for a little too long. I think this happens to most of us at some time
or other. When we turn our minds back to him again all manner of doubts
flood our thoughts. My
own antidote is to just ‘fast forward’ my
memories, revisiting past experiences of God, and then reopen my
mind to recognise him in my life again.
Obviously it is best
to continually walk closely with the Lord, rather than allowing a gulf
to grow between
us. To my mind again, the more we involve ourselves with him, the more
evidence of his presence will occur thereby regularly reassuring us.
So, it is best to talk to him regularly, and
to best live our lives as he guides us to do.
it is useful to keep our knowledge of God growing; maturing by
regularly reading the Bible. There are many publications available to
assist us in understanding the Bible's big picture for us etc.
faith when life circumstances change
is also true that beliefs require a serious re-examination
at different stages of life. There is a real risk that serious doubts
may occur as a result of challenges arising at these times.
beliefs change as powers of reasoning, knowledge and social
interactions grow. Simple views of religion learnt from parents, Sunday
during earlier years may no longer support faith during the approach to
adulthood. Additional learning and a new informed, more mature
commitment to faith may be necessary. As in my case, explained above,
look for God’s
leadings to assist you.
Losing a loved one can also challenge our faith. We often hear that question in our heads, “Why did he let this happen, if he is really there?”. And I have personally been there and done that! Sometimes even, people believe that God actually makes bad stuff happen. Like ... God took our loved one from us. No,
I think God just allows nature to take its course. Logically he cannot
meddle around in reality stopping every bad event from occurring. Again
no, I believe that God lets the dice
roll. He is always there to help us pick up the pieces though (please see the article, “God during hard times”). The article, “Suffering
and Evil” certainly examines related issues and God’s
role within them.
Those approaching old age, or
those suffering from debilitating illness or injury, may also need to
re-examine their faith to understand how it fits within a life where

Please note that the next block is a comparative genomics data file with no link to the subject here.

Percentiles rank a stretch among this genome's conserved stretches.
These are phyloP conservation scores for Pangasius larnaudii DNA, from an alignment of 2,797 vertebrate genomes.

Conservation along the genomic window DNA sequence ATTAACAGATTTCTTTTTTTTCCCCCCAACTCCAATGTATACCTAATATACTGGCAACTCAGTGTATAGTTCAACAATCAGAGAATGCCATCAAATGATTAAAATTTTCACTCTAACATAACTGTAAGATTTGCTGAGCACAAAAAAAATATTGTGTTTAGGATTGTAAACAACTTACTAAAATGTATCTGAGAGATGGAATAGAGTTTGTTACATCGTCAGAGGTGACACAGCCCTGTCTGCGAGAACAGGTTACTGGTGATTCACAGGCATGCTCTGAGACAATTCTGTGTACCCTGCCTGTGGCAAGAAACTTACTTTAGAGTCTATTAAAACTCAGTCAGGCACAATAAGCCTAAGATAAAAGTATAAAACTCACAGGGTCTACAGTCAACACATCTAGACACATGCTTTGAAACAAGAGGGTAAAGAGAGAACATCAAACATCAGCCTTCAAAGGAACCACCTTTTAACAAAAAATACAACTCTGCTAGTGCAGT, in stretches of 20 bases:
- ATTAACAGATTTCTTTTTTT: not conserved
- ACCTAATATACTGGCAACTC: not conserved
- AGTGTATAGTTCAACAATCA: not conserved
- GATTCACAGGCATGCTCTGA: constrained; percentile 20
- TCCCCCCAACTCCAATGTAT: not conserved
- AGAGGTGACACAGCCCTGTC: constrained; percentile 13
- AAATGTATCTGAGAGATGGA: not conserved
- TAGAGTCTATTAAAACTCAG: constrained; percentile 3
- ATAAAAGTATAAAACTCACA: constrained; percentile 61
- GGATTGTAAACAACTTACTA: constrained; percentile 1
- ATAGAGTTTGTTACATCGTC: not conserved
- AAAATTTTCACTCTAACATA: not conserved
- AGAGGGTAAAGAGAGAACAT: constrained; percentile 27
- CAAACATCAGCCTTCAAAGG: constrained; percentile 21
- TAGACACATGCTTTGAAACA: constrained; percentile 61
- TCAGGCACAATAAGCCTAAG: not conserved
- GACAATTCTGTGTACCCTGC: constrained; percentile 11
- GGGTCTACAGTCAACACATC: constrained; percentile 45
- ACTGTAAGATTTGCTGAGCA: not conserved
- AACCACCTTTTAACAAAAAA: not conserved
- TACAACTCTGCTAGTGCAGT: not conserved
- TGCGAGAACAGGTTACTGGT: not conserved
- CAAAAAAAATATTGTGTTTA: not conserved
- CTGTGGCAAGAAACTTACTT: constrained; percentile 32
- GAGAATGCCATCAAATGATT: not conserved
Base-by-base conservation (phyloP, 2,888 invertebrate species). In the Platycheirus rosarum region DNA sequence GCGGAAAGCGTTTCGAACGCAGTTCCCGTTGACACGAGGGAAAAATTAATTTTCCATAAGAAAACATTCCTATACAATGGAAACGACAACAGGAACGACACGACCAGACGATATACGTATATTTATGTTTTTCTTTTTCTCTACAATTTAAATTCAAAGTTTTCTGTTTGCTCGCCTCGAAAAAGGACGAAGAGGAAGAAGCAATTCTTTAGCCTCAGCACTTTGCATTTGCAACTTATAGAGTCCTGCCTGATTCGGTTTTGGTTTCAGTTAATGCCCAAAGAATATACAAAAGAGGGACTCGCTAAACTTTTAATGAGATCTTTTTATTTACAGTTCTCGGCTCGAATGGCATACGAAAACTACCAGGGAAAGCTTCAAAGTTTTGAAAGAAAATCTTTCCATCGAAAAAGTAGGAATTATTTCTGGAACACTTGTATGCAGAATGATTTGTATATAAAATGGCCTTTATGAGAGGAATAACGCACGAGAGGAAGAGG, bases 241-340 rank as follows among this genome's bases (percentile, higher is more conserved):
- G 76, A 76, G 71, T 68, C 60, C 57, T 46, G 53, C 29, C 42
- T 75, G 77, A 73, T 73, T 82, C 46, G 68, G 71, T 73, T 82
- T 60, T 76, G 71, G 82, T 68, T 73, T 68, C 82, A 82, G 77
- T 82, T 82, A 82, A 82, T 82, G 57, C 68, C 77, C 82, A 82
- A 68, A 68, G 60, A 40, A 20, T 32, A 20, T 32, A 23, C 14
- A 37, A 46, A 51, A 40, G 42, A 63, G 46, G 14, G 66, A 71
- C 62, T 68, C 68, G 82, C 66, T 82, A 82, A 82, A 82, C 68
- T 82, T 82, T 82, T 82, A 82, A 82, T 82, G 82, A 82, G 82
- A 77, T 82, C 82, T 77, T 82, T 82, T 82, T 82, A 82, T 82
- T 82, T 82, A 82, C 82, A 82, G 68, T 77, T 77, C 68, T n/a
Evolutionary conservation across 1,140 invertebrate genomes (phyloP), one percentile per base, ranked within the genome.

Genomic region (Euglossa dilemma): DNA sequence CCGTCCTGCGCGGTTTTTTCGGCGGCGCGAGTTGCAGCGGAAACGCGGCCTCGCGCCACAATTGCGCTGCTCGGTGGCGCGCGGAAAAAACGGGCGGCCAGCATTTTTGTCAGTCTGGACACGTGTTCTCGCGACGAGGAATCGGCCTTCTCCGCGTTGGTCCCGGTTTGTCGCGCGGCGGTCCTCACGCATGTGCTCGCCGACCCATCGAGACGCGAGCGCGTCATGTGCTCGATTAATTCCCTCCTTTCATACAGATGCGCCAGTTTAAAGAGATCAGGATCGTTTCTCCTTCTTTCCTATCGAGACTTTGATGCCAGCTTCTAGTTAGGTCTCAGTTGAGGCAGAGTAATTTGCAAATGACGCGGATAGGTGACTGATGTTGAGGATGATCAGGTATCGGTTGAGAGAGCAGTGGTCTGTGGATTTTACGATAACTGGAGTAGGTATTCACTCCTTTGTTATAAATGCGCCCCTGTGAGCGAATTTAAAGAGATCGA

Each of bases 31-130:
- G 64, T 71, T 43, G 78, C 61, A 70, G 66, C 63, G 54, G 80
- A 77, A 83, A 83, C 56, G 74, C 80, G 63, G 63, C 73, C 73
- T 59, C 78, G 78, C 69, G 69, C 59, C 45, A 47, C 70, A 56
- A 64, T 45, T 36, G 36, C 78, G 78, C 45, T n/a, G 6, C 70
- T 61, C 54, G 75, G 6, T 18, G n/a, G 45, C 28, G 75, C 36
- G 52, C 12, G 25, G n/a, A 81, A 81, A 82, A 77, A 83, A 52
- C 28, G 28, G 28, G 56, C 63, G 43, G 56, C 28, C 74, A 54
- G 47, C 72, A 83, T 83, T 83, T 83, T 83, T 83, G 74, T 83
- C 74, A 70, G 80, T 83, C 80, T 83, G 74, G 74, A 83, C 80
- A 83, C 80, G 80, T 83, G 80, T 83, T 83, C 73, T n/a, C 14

independence and so-called quality of life may have been lost.
DOUBTS ON CHRISTIAN FAITH
is a fact
of life that we Christians will occasionally have our core beliefs
and/or personal values challenged by other people who are ill
or simply have alternative outlooks. Even our own minds may throw up
such doubts. Either
way, we need to be prepared to face these assaults on our belief and faith.
4.1 Knowledge and
Research and study will
demonstrate that belief in the Christian
scriptures can be based on the very high probability of the events they
include. The New Testament’s
complex and interwoven information is
self supporting. Important historical
facts within it are also supported by written
records from secular sources of around that time. The final section
of this website provides an understanding of Christianity and its first article is titled, “Christianity
explained”. One of its supporting
articles, titled, “Evidence
of Jesus” evaluates the credibility of
Christian Scriptures. Understanding the scriptures themselves, and
knowing that evidence to support the historicity of major events
them does exist, is the way to address these types of challenges to our
Talking with people, or reading works, from
other religions can also raise challenging problems
for the experienced Christian. Knowledge from another person’s
may simply conflict with our own beliefs. We need to know how to deal
with this, so that our own faith is not compromised. As I
have written elsewhere, most religions contain some Truth. As a
Christian I obviously believe that Christianity holds more Truth than
others, or I
would not be committed to it. But, when in tolerance of other
religions I talk to people with different views, I expect to be
confronted with opinions which just do not fit with doctrine that I
accepted through faith alone, e.g. an afterlife with God as opposed to
say reincarnation of the human soul. Obviously I
cannot receive evidence of eternal life until I die
myself, but because other things stated in the Bible are well evidenced
in writing, or are proven out through everyday life and church
experiences, then I feel confident when accepting the promise of